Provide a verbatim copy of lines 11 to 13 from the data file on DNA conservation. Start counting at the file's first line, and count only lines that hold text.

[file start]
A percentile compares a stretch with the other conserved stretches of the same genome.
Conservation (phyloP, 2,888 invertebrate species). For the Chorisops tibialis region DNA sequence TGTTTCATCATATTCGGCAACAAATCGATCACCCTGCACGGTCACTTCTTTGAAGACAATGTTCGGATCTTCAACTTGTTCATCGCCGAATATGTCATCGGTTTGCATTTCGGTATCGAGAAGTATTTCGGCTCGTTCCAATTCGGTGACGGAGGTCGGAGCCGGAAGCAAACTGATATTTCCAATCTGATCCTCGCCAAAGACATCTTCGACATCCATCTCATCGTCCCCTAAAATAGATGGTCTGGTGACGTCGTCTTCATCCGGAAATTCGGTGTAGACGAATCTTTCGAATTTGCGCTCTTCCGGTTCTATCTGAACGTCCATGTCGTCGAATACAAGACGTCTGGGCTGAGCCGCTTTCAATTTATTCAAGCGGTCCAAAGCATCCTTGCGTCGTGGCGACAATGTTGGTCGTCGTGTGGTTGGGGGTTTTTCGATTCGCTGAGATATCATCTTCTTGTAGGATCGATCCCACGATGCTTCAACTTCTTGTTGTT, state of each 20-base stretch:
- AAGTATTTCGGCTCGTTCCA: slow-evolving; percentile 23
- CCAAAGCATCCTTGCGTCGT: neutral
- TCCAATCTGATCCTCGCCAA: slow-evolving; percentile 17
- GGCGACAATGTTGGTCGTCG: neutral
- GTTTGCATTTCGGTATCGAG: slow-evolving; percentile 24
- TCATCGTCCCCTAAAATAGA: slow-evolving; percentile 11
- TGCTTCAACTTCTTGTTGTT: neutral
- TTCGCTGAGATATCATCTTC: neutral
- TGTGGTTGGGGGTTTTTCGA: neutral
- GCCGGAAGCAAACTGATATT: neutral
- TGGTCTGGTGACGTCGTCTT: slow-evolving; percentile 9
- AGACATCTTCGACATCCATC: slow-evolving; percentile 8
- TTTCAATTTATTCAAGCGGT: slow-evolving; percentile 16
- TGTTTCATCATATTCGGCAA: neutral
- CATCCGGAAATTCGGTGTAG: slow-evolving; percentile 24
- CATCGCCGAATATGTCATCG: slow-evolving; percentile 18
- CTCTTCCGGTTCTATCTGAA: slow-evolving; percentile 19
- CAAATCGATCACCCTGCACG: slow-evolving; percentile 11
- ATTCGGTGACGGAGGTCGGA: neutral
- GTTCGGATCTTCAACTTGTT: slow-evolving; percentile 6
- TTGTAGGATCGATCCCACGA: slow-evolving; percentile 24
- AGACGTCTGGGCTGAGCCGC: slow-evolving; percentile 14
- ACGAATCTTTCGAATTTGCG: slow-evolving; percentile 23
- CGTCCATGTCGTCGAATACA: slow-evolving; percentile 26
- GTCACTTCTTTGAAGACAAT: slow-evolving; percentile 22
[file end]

- TGTGGTTGGGGGTTTTTCGA: neutral
- GCCGGAAGCAAACTGATATT: neutral
- TGGTCTGGTGACGTCGTCTT: slow-evolving; percentile 9